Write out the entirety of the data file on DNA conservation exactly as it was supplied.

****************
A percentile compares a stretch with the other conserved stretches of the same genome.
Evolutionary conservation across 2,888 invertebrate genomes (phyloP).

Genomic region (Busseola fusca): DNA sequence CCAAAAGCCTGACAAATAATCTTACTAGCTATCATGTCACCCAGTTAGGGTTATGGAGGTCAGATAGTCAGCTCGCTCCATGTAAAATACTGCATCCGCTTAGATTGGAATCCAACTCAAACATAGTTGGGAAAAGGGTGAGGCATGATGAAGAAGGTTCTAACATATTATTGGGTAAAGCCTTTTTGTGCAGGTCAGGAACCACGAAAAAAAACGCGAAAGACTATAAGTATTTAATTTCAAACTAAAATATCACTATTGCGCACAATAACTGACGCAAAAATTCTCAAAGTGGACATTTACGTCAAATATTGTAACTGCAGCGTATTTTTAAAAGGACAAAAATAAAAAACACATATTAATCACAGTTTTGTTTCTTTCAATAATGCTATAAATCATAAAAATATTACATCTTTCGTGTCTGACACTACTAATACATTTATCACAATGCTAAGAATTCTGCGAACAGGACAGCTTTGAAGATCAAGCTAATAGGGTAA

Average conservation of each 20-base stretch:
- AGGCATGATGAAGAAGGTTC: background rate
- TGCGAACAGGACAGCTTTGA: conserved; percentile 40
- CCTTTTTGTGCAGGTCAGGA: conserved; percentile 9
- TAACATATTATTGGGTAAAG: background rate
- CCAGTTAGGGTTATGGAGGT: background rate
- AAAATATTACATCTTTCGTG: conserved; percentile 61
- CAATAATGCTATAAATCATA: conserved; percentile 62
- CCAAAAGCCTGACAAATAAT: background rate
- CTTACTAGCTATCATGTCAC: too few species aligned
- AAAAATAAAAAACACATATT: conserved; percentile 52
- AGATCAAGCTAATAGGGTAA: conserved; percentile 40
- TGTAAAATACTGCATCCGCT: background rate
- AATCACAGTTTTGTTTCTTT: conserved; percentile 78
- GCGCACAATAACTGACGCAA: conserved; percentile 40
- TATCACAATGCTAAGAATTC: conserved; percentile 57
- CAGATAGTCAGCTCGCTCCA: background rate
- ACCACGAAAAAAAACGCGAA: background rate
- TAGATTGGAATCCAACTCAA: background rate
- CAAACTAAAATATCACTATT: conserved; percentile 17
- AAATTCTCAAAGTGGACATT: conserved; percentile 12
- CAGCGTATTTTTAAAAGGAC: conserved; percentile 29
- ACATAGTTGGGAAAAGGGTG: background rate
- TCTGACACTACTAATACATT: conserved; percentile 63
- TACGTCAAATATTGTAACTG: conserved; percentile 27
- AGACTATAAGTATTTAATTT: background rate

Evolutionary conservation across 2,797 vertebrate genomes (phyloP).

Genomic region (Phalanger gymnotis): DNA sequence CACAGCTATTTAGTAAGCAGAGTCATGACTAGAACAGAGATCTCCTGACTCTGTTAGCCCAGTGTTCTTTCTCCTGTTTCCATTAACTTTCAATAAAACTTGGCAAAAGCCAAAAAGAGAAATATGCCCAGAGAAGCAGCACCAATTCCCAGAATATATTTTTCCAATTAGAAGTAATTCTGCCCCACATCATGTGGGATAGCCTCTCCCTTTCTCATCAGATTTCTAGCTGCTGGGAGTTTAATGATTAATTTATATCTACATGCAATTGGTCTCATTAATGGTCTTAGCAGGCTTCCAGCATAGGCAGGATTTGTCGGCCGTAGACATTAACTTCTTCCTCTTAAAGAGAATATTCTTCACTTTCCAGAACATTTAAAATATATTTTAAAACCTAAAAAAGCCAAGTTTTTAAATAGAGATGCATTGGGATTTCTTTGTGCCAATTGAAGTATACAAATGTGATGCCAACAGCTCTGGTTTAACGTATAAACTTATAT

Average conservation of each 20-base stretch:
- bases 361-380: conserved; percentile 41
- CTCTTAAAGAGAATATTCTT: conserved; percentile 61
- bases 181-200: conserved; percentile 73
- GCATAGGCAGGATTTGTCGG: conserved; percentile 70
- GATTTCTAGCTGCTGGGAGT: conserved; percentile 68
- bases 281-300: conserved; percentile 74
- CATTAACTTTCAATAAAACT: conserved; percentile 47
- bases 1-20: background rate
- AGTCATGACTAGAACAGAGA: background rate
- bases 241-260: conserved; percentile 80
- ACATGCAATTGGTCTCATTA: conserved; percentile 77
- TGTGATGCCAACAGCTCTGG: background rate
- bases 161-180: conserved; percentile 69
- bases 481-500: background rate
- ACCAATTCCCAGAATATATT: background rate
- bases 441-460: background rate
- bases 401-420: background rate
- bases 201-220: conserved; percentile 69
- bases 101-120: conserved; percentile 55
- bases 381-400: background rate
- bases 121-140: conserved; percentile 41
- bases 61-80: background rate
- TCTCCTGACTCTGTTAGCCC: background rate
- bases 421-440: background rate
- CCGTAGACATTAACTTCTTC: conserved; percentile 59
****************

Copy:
A percentile compares a stretch with the other conserved stretches of the same genome.
Evolutionary conservation across 2,888 invertebrate genomes (phyloP).

Genomic region (Busseola fusca): DNA sequence CCAAAAGCCTGACAAATAATCTTACTAGCTATCATGTCACCCAGTTAGGGTTATGGAGGTCAGATAGTCAGCTCGCTCCATGTAAAATACTGCATCCGCTTAGATTGGAATCCAACTCAAACATAGTTGGGAAAAGGGTGAGGCATGATGAAGAAGGTTCTAACATATTATTGGGTAAAGCCTTTTTGTGCAGGTCAGGAACCACGAAAAAAAACGCGAAAGACTATAAGTATTTAATTTCAAACTAAAATATCACTATTGCGCACAATAACTGACGCAAAAATTCTCAAAGTGGACATTTACGTCAAATATTGTAACTGCAGCGTATTTTTAAAAGGACAAAAATAAAAAACACATATTAATCACAGTTTTGTTTCTTTCAATAATGCTATAAATCATAAAAATATTACATCTTTCGTGTCTGACACTACTAATACATTTATCACAATGCTAAGAATTCTGCGAACAGGACAGCTTTGAAGATCAAGCTAATAGGGTAA

Average conservation of each 20-base stretch:
- AGGCATGATGAAGAAGGTTC: background rate
- TGCGAACAGGACAGCTTTGA: conserved; percentile 40
- CCTTTTTGTGCAGGTCAGGA: conserved; percentile 9
- TAACATATTATTGGGTAAAG: background rate
- CCAGTTAGGGTTATGGAGGT: background rate
- AAAATATTACATCTTTCGTG: conserved; percentile 61
- CAATAATGCTATAAATCATA: conserved; percentile 62
- CCAAAAGCCTGACAAATAAT: background rate
- CTTACTAGCTATCATGTCAC: too few species aligned
- AAAAATAAAAAACACATATT: conserved; percentile 52
- AGATCAAGCTAATAGGGTAA: conserved; percentile 40
- TGTAAAATACTGCATCCGCT: background rate
- AATCACAGTTTTGTTTCTTT: conserved; percentile 78
- GCGCACAATAACTGACGCAA: conserved; percentile 40
- TATCACAATGCTAAGAATTC: conserved; percentile 57
- CAGATAGTCAGCTCGCTCCA: background rate
- ACCACGAAAAAAAACGCGAA: background rate
- TAGATTGGAATCCAACTCAA: background rate
- CAAACTAAAATATCACTATT: conserved; percentile 17
- AAATTCTCAAAGTGGACATT: conserved; percentile 12
- CAGCGTATTTTTAAAAGGAC: conserved; percentile 29
- ACATAGTTGGGAAAAGGGTG: background rate
- TCTGACACTACTAATACATT: conserved; percentile 63
- TACGTCAAATATTGTAACTG: conserved; percentile 27
- AGACTATAAGTATTTAATTT: background rate

Evolutionary conservation across 2,797 vertebrate genomes (phyloP).

Genomic region (Phalanger gymnotis): DNA sequence CACAGCTATTTAGTAAGCAGAGTCATGACTAGAACAGAGATCTCCTGACTCTGTTAGCCCAGTGTTCTTTCTCCTGTTTCCATTAACTTTCAATAAAACTTGGCAAAAGCCAAAAAGAGAAATATGCCCAGAGAAGCAGCACCAATTCCCAGAATATATTTTTCCAATTAGAAGTAATTCTGCCCCACATCATGTGGGATAGCCTCTCCCTTTCTCATCAGATTTCTAGCTGCTGGGAGTTTAATGATTAATTTATATCTACATGCAATTGGTCTCATTAATGGTCTTAGCAGGCTTCCAGCATAGGCAGGATTTGTCGGCCGTAGACATTAACTTCTTCCTCTTAAAGAGAATATTCTTCACTTTCCAGAACATTTAAAATATATTTTAAAACCTAAAAAAGCCAAGTTTTTAAATAGAGATGCATTGGGATTTCTTTGTGCCAATTGAAGTATACAAATGTGATGCCAACAGCTCTGGTTTAACGTATAAACTTATAT

Average conservation of each 20-base stretch:
- bases 361-380: conserved; percentile 41
- CTCTTAAAGAGAATATTCTT: conserved; percentile 61
- bases 181-200: conserved; percentile 73
- GCATAGGCAGGATTTGTCGG: conserved; percentile 70
- GATTTCTAGCTGCTGGGAGT: conserved; percentile 68
- bases 281-300: conserved; percentile 74
- CATTAACTTTCAATAAAACT: conserved; percentile 47
- bases 1-20: background rate
- AGTCATGACTAGAACAGAGA: background rate
- bases 241-260: conserved; percentile 80
- ACATGCAATTGGTCTCATTA: conserved; percentile 77
- TGTGATGCCAACAGCTCTGG: background rate
- bases 161-180: conserved; percentile 69
- bases 481-500: background rate
- ACCAATTCCCAGAATATATT: background rate
- bases 441-460: background rate
- bases 401-420: background rate
- bases 201-220: conserved; percentile 69
- bases 101-120: conserved; percentile 55
- bases 381-400: background rate
- bases 121-140: conserved; percentile 41
- bases 61-80: background rate
- TCTCCTGACTCTGTTAGCCC: background rate
- bases 421-440: background rate
- CCGTAGACATTAACTTCTTC: conserved; percentile 59